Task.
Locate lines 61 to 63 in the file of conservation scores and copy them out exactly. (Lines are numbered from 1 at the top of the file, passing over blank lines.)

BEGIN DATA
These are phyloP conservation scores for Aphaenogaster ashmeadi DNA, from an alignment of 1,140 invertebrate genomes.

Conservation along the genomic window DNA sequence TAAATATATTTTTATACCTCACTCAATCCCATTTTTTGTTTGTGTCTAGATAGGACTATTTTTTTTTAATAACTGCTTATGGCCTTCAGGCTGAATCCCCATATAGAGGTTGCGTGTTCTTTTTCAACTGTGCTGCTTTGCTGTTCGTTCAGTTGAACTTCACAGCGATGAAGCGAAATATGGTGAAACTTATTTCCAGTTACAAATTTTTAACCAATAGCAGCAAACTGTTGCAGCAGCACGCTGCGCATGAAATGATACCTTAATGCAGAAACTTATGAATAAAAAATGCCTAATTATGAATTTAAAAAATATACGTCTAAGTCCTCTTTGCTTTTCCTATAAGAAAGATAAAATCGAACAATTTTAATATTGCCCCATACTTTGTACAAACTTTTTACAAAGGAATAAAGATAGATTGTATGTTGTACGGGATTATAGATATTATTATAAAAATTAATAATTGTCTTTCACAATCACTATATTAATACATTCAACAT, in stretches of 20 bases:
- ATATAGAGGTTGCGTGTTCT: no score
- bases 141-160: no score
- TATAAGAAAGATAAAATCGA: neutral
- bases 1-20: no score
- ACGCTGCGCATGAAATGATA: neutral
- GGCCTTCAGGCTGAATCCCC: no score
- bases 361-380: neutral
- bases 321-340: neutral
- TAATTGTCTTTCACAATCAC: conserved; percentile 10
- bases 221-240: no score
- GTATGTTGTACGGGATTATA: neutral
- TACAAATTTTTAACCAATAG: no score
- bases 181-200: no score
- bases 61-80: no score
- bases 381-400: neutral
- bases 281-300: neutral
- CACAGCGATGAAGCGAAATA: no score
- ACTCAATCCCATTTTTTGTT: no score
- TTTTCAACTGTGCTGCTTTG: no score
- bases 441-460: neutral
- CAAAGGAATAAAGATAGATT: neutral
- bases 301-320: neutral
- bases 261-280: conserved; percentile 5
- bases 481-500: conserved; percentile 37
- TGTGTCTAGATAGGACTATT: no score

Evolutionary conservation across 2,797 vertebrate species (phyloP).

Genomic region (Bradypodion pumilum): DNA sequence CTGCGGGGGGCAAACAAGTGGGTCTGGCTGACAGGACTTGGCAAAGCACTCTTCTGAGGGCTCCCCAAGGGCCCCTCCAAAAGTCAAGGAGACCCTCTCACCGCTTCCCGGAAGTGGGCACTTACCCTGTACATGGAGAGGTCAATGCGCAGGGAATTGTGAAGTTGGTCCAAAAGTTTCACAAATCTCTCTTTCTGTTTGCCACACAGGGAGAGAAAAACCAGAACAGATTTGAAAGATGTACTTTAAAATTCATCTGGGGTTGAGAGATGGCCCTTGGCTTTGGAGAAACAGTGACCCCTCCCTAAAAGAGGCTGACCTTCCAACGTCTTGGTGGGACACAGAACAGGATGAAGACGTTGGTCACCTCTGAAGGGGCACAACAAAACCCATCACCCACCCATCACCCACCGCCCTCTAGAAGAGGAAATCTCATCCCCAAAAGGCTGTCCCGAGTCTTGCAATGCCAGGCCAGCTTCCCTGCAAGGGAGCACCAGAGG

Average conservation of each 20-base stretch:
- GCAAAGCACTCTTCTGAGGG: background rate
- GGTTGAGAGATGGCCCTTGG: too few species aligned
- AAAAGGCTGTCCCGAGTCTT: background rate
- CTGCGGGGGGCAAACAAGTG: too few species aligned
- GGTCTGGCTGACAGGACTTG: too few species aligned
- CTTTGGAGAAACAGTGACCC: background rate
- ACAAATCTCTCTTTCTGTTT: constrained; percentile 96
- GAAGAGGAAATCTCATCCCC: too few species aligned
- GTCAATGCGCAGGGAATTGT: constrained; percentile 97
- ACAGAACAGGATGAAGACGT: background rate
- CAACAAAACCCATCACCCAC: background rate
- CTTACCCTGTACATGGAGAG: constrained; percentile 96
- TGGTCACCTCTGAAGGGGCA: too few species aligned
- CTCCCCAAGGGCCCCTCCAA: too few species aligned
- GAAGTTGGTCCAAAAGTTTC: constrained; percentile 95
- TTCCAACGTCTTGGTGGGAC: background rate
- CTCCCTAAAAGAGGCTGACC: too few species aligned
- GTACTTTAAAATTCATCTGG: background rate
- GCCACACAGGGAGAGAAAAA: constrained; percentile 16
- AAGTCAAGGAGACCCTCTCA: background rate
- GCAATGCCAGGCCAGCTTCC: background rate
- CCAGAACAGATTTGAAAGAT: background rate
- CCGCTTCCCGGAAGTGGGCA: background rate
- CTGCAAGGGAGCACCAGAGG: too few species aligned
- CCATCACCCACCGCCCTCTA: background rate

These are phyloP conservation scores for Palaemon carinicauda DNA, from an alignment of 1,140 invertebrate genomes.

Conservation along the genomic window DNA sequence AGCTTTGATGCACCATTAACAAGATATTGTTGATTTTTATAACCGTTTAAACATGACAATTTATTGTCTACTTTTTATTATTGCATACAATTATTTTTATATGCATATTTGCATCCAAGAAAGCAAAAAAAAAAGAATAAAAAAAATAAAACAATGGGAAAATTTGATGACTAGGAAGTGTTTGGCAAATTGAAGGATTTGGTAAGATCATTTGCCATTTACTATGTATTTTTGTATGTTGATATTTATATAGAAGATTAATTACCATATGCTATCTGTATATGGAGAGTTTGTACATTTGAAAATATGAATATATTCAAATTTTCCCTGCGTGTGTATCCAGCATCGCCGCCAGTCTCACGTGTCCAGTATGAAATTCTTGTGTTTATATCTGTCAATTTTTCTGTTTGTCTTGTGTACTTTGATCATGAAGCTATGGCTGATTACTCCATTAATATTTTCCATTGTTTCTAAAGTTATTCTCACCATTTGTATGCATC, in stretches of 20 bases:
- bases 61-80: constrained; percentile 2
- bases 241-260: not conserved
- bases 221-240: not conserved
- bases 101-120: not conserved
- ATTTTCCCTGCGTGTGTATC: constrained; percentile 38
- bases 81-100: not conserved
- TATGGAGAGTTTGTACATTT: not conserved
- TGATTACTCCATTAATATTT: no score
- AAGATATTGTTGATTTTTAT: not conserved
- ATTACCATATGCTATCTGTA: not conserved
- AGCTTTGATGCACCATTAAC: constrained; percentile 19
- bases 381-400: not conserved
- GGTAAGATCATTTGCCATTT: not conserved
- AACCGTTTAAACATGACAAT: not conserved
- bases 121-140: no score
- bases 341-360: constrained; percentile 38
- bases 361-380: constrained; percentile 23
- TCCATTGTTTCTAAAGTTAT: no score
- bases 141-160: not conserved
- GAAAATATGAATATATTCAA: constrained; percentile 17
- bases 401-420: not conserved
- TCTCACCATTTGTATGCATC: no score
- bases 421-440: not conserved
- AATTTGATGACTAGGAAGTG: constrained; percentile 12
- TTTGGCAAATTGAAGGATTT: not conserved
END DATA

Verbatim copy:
- bases 101-120: not conserved
- ATTTTCCCTGCGTGTGTATC: constrained; percentile 38
- bases 81-100: not conserved